Tree Nuts on Obesity
Consumption of tree nuts is associated with lower cases of obesity and metabolic syndrome.
Researchers from Loma Linda University School of Public Health studied the nut consumption of 803 Seventh-day Adventist adults who are subjects from the Adventist Heath Study 2, possibly the largest study involving vegetarians.
The study found the association between the tree nuts -- almonds, Brazil nuts, cashews, hazelnuts, macadamias, pecans, pine nuts, pistachios, and walnuts -- and metabolic syndrome and obesity in a population that has a wide range of nut consumption, ranging from daily to never.
Average tree nut intake was 16g per day among the high tree nut consumers and 5g per day among low tree nut consumers. The study was funded by the International Tree Nut Council Nutrition Research and Education Foundation.
“Our results showed that one serving (28g or 1oz.) of tree nuts per week was significantly associated with seven percent less metabolic syndrome,” said lead researcher Karen Jaceldo-Siegl, DrPH.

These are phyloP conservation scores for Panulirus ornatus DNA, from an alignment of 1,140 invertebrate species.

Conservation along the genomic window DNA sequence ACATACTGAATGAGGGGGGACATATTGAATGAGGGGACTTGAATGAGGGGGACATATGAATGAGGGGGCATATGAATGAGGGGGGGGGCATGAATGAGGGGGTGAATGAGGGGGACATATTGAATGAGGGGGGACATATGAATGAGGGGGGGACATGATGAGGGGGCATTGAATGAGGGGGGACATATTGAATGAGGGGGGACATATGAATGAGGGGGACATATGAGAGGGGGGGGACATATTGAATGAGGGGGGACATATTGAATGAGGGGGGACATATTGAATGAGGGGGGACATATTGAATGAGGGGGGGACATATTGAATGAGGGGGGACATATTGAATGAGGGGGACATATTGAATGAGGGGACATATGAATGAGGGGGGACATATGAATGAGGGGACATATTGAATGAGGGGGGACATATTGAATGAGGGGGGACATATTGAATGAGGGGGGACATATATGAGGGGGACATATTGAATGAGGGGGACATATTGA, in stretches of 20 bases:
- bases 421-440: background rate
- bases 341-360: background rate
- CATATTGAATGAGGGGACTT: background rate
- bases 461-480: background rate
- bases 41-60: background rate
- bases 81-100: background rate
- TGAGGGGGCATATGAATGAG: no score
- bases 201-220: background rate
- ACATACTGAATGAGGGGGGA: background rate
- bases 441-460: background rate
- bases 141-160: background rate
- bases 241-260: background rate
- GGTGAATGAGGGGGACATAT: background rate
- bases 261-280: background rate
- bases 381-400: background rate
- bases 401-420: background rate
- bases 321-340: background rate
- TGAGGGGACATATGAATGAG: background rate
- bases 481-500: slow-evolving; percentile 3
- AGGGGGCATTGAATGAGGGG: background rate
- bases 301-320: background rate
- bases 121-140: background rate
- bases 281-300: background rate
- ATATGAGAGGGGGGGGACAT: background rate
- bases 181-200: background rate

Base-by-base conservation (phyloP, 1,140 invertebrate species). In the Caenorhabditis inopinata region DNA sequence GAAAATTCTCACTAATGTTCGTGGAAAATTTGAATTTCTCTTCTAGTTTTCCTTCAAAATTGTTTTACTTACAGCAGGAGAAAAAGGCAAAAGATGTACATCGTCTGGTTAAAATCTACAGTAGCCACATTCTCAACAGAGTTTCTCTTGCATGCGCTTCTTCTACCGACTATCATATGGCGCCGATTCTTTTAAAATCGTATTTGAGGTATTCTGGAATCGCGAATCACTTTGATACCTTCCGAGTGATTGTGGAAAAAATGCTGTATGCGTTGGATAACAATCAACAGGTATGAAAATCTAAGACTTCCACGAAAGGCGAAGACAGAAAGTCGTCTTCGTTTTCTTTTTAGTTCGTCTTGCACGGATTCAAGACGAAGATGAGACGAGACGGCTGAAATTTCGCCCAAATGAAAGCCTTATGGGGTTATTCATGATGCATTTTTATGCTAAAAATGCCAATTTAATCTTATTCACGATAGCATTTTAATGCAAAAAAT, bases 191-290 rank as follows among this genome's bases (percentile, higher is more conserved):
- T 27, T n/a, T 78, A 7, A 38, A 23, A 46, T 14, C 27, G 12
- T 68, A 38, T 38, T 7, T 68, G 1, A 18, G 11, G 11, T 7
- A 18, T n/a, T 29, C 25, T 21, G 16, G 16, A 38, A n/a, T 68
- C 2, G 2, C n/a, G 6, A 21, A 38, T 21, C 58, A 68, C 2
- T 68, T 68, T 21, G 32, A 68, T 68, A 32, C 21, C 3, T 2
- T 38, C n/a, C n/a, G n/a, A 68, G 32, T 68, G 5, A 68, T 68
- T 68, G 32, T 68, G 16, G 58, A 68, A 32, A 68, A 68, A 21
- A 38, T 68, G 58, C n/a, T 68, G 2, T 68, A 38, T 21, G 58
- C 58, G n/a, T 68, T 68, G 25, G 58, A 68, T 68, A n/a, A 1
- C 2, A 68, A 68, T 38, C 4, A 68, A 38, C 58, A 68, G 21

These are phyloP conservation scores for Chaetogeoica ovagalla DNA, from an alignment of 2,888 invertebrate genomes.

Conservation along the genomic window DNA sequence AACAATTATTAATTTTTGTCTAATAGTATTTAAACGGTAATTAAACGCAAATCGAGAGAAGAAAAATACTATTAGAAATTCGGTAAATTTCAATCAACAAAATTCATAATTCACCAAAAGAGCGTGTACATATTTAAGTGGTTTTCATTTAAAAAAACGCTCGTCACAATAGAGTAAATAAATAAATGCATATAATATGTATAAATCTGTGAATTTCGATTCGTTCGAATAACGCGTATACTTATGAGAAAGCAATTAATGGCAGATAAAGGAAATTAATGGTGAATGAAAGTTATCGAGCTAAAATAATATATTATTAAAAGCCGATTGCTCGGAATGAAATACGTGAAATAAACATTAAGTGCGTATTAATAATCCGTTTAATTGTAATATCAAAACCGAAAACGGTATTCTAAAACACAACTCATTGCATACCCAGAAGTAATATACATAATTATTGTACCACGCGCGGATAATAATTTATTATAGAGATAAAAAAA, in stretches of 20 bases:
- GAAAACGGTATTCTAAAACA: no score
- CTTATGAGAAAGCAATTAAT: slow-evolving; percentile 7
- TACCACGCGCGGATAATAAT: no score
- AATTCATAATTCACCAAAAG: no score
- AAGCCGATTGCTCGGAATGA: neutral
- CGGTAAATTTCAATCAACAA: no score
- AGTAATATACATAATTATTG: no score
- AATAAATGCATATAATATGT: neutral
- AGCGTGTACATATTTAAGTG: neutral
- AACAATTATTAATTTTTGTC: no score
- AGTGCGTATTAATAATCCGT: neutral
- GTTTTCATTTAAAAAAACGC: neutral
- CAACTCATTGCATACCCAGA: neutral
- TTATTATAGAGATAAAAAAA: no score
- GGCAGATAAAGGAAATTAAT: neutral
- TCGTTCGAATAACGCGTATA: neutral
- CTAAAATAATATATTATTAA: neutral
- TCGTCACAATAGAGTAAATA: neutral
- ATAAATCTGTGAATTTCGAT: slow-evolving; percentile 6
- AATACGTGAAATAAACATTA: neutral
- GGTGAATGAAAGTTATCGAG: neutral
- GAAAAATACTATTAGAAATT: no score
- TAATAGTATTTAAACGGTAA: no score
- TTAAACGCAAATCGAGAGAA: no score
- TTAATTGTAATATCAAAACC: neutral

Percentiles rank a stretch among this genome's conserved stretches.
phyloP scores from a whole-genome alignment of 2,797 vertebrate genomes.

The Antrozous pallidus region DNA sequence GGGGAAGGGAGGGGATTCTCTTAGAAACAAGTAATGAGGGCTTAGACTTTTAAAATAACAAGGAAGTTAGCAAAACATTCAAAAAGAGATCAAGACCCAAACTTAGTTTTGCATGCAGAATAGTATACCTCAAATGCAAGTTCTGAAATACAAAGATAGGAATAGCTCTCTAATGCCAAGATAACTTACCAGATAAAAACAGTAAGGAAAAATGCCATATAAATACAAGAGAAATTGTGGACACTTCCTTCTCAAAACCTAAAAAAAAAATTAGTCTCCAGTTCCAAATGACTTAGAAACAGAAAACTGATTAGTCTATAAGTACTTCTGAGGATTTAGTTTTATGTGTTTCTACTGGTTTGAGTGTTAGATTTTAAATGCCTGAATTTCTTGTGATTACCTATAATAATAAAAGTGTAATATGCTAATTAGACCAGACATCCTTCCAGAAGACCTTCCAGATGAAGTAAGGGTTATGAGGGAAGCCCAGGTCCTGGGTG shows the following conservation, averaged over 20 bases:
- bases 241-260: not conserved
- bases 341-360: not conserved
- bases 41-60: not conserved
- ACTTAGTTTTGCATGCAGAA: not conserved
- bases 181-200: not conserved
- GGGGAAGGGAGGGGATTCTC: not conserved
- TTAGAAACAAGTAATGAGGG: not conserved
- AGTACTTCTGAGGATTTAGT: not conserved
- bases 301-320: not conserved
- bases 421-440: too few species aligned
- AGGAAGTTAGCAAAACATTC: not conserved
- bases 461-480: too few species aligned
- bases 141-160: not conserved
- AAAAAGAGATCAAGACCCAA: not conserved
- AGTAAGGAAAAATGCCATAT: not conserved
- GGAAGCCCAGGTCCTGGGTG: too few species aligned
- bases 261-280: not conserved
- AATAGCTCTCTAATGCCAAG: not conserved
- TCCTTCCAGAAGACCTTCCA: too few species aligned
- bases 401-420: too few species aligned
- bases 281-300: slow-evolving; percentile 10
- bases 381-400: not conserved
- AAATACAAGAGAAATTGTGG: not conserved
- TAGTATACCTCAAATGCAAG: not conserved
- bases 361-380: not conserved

“Doubling this consumption could potentially reduce metabolic syndrome risk by 14%,” she said. Metabolic syndrome is a cluster of risk factors shown to be an increased risk for chronic diseases, such as cardiovascular diseases and type-2 diabetes; and death.
In addition, Jaceldo-Siegl said, there were fewer cases of obesity among high tree nut consumers compared with low tree nut consumers.
“Tree nut consumption in this population has strong inverse association with obesity,’ she said.
To read the complete report, visit: http://dx.plos.org/10.1371/journal.pone.0085133.